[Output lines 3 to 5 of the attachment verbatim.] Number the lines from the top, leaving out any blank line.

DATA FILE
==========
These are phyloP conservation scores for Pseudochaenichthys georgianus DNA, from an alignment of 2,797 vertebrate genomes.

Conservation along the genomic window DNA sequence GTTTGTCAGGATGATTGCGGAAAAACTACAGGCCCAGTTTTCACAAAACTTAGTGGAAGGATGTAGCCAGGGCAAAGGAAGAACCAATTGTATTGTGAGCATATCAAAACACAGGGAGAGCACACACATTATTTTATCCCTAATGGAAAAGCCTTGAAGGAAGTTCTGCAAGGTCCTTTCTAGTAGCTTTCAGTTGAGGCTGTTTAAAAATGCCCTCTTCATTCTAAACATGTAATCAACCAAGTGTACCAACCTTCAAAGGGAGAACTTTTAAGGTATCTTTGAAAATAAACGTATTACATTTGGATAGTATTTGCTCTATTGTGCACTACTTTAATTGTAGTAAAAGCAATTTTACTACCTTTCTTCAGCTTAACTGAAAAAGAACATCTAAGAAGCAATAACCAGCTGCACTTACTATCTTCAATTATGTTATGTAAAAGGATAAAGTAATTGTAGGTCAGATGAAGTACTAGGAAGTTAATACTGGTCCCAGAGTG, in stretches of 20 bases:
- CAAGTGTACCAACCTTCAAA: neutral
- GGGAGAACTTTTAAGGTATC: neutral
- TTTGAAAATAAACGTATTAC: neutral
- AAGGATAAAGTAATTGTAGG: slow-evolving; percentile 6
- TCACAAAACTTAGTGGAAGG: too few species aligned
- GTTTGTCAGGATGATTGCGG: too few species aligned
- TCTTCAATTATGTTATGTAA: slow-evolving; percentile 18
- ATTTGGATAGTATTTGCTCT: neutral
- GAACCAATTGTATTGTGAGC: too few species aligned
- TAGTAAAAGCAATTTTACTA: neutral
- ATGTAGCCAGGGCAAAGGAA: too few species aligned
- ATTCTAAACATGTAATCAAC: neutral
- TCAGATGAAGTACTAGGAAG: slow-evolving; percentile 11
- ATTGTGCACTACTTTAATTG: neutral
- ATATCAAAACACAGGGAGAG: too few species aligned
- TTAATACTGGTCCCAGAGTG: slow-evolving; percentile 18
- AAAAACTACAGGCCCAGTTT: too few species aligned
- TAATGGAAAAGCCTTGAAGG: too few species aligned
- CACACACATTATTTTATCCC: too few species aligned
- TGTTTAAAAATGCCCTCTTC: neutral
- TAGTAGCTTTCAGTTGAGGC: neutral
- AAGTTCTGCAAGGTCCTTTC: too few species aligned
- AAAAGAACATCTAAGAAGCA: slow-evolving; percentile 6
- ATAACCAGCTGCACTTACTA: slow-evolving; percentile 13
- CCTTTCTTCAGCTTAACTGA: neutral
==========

- CAAGTGTACCAACCTTCAAA: neutral
- GGGAGAACTTTTAAGGTATC: neutral
- TTTGAAAATAAACGTATTAC: neutral